Don't Be Creepy: Keeping Subscribers Comfortable In The Days Of Diminishing Privacy

by , Feb 15, 2012, 11:40 AM
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A couple of years ago, the major conversations about privacy in the email world concerned list sharing: Is it okay to share your subscribers’ email addresses with your sister brands? Is it okay to market to purchased lists? Now, with the ever-increasing interconnection of our subscribers’ email habits and their other social networking sharing, privacy questions get more complex and expansive. We have multiple contact points with subscribers, reaching not just their inboxes but their mobile devices and their social networks. The lines have blurred.

Last year, Facebook founder Mark Zuckerberg started conversations about the disappearing social norm of privacy, but continuing concerns about changing privacy policies of big tech companies show that the expectation of privacy is far from gone. In December, MarketingCharts published an article citing a National Cyber Security Alliance and McAfee study finding that one in three Americans are concerned with their privacy in the online world.

Google recently announced a change to its privacy policy, which has received mixed reactions, including a reactionary ad campaign from Microsoft, in which Microsoft undercuts Google’s message and moves to position itself as the safer, more privacy-conscious tech giant (for a summary, see this article in the Huffington Post.)

The full implications of Google’s privacy policy changes remains to be seen, but what this exchange can show us is that positioning one’s brand as the most privacy-conscious option may grow as a marketing option.

Now that privacy policies have made their way into daily conversations, email marketers really need to think about how the public awareness will impact messaging. Privacy in the email space is pretty different. Our subscribers explicitly give us permission to contact them and, depending on the preference center, we can learn a myriad of data points about each subscriber. We also have access to our subscribers’ behavior. We know which campaigns they’ve opened, which products they’ve clicked on -- and sometimes, even behavior they’ve taken while on the site (purchasing, browsing, etc..).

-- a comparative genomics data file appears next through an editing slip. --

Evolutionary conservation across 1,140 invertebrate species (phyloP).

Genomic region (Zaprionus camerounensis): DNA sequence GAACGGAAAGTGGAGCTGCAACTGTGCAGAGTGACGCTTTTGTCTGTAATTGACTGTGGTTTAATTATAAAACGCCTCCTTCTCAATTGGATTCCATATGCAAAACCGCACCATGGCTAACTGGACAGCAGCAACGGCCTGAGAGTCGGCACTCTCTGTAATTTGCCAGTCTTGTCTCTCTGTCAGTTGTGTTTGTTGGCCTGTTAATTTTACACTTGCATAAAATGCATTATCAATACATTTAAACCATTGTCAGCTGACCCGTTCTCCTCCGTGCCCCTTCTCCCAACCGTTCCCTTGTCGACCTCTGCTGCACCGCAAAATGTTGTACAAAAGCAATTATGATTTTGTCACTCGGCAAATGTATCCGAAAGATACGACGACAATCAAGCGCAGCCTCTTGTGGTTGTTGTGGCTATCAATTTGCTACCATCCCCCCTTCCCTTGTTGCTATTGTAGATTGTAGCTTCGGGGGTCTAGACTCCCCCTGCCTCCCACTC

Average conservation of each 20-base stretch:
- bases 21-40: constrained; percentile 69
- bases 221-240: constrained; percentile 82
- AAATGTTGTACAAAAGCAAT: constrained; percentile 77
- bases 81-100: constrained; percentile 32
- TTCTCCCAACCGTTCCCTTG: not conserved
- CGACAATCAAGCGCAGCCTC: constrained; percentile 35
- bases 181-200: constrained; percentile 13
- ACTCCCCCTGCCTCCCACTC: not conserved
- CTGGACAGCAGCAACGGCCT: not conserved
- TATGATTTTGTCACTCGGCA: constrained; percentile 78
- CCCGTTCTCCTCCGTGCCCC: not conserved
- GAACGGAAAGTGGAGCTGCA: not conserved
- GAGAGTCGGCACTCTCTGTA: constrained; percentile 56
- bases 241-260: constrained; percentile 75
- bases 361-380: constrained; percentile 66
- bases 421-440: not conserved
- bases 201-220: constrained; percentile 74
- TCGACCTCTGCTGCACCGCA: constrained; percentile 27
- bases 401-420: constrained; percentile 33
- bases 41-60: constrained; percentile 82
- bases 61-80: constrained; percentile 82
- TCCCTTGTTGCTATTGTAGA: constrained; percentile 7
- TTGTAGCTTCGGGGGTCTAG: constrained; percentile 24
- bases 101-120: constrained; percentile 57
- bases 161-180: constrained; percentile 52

As sophisticated marketers, we want to use these behaviors to retarget our subscribers with information that is relevant and timely. A huge challenge here is the messaging. How can you be relevant without being too specific? We want to develop one-to-one relationship marketing, and we want our subscribers to be confident that we’re protecting their information.

Here are a few tips for messaging in behavior-based campaigns:

Browse Behavior: Rather than focusing on a specific product, send browse campaigns that feature categories. Know your subscriber base. Teenagers who have grown up with the Internet may expect and demand behavior-based messaging. Older or less Internet-savvy subscribers may be surprised by it, and you might consider including copy that tips them off to what's going on: "We saw that you are interested in couches.” Use copy to position your responsive messaging as value-added -- without the creepy factor.

Previous Purchase: Amazon has helped pave the way with this particular type of campaign. Subscribers are now accustomed to receiving recommended products post-purchase. To be even more effective, find ways to help the subscriber see how the additional products or accessories would improve the experience of using the previous purchase.

Abandoned Cart: This is a huge opportunity to deliver excellent customer service. This applies to industries beyond retail, too! If someone begins the process of applying for a loan, or signing up for a webinar, this type of campaign can help get the subscriber to complete the process. It’s usually acceptable to be pretty overt about why the person is receiving this campaign. Don’t forget to include the benefits they would receive by completing the form, application or process.

The inbox is a special place. Sure, there are pervasive ads and distractions all around. The only messages that make it into the inbox are ones the subscriber has requested to receive. It’s our responsibility to continue to deliver messages that resonate with our subscribers and maintain the level of trust they have with their favorite brands and companies.

 

 

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